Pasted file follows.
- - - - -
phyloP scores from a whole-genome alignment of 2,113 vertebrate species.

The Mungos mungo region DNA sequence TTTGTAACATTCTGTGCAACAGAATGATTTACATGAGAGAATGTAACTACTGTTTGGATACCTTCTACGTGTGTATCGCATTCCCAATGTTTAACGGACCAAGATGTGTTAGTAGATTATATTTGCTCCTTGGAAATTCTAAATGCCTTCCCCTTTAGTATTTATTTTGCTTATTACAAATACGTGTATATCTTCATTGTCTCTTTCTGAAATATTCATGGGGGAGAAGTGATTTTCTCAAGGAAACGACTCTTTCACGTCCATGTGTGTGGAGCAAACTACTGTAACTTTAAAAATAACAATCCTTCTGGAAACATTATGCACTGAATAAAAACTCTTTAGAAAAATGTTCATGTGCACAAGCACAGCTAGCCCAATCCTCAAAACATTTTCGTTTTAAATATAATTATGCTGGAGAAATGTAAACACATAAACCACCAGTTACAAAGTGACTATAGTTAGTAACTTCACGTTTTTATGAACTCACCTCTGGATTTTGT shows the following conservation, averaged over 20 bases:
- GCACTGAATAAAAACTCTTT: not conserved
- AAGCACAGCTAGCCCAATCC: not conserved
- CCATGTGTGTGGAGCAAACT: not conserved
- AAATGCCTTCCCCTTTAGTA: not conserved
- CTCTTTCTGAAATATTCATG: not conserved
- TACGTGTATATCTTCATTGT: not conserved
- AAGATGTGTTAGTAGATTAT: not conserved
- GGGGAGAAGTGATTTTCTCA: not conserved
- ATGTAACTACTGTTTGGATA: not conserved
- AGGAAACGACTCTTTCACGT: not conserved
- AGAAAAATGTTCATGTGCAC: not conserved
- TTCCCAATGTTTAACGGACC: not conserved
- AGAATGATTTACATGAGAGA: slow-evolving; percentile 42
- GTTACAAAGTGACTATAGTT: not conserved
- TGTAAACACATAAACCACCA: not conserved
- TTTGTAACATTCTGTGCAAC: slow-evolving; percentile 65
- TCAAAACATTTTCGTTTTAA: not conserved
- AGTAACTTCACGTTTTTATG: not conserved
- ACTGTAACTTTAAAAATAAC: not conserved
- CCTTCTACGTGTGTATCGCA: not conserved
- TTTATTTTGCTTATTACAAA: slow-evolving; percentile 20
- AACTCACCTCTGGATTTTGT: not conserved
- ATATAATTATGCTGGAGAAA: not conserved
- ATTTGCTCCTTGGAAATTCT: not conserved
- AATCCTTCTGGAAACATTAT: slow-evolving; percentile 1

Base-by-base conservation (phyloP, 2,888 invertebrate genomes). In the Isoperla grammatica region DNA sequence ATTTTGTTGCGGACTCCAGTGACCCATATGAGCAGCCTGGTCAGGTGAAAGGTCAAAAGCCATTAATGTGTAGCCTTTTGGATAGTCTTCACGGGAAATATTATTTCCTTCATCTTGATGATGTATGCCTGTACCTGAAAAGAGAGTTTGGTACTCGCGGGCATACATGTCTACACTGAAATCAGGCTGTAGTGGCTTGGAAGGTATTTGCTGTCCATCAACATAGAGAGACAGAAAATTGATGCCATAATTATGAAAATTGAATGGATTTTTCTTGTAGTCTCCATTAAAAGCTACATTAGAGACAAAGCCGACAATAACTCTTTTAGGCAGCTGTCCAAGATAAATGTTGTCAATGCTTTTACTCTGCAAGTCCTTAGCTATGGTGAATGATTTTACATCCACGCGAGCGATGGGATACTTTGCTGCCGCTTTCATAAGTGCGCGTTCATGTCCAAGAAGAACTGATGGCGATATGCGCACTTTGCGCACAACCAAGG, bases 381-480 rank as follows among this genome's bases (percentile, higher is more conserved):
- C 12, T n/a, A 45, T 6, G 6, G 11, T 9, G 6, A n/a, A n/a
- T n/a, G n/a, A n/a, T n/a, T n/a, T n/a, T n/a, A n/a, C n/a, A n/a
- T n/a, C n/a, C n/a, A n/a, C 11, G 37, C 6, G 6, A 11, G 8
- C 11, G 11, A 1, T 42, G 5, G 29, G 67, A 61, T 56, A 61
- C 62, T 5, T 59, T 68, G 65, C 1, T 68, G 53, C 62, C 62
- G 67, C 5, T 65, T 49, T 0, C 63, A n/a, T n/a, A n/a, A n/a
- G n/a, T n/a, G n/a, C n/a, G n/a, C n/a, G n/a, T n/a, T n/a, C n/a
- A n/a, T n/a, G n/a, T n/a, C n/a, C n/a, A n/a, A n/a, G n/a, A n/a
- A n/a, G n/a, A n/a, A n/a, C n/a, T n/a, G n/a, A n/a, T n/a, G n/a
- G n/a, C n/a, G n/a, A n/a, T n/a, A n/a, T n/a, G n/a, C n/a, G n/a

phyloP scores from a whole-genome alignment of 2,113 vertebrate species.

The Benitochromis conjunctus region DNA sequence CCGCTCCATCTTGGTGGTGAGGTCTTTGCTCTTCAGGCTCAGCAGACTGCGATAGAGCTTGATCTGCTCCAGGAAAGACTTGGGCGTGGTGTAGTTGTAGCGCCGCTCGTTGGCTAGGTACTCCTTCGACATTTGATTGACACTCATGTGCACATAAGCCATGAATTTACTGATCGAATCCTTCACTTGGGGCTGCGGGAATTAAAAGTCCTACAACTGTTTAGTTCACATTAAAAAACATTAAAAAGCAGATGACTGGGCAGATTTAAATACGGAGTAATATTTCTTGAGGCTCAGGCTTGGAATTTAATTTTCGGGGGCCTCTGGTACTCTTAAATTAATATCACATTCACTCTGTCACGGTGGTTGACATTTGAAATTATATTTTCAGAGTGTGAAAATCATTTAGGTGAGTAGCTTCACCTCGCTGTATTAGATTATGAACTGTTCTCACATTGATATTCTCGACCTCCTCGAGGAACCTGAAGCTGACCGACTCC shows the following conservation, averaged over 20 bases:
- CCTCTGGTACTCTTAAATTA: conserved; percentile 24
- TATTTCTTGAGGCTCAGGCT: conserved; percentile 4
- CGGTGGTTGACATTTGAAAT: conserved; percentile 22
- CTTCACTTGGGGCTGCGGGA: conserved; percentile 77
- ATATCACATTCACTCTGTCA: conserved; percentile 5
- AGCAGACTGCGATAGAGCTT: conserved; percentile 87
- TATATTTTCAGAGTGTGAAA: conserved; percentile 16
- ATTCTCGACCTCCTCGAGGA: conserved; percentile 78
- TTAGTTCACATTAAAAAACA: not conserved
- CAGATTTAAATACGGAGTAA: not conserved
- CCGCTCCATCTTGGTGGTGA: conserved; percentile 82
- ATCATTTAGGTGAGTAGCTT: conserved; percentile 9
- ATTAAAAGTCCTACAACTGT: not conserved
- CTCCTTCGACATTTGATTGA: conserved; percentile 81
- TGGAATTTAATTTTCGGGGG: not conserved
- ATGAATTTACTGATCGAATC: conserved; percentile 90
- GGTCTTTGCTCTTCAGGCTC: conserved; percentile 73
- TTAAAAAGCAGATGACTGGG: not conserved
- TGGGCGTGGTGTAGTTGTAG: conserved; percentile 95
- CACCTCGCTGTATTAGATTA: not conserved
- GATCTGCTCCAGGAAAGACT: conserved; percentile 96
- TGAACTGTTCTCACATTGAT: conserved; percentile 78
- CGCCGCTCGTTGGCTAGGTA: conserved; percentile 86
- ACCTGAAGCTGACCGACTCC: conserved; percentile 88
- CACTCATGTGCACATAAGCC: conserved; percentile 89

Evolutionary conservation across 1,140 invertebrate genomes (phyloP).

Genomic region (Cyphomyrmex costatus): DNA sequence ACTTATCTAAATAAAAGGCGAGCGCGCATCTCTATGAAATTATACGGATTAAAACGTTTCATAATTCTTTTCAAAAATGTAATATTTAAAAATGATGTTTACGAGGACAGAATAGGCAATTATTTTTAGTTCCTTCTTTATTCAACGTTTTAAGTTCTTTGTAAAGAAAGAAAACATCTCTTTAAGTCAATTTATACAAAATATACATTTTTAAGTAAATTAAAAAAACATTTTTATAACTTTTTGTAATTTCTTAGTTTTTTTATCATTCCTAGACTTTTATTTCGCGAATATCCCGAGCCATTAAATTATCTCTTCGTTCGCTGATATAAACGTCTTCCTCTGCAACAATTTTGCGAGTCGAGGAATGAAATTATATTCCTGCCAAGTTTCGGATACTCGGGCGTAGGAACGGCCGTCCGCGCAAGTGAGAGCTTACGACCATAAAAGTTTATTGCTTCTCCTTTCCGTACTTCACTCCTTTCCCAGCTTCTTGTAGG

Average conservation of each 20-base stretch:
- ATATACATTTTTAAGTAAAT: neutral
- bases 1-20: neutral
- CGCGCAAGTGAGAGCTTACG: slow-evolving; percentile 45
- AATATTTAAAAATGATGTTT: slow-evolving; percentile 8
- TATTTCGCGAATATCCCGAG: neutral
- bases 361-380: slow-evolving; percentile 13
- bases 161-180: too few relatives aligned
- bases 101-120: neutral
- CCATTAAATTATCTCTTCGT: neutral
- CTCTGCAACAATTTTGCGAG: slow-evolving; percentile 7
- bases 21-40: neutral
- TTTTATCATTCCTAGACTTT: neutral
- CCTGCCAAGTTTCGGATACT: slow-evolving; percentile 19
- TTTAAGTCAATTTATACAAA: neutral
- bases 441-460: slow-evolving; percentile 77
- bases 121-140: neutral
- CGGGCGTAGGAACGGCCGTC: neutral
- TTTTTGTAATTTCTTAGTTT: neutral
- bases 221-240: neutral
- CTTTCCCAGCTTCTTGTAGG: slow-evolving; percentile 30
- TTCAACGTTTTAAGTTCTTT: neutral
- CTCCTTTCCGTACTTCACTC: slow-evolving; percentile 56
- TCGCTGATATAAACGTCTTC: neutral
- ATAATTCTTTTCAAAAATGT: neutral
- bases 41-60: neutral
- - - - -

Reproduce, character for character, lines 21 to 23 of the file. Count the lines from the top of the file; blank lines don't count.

- ACTGTAACTTTAAAAATAAC: not conserved
- CCTTCTACGTGTGTATCGCA: not conserved
- TTTATTTTGCTTATTACAAA: slow-evolving; percentile 20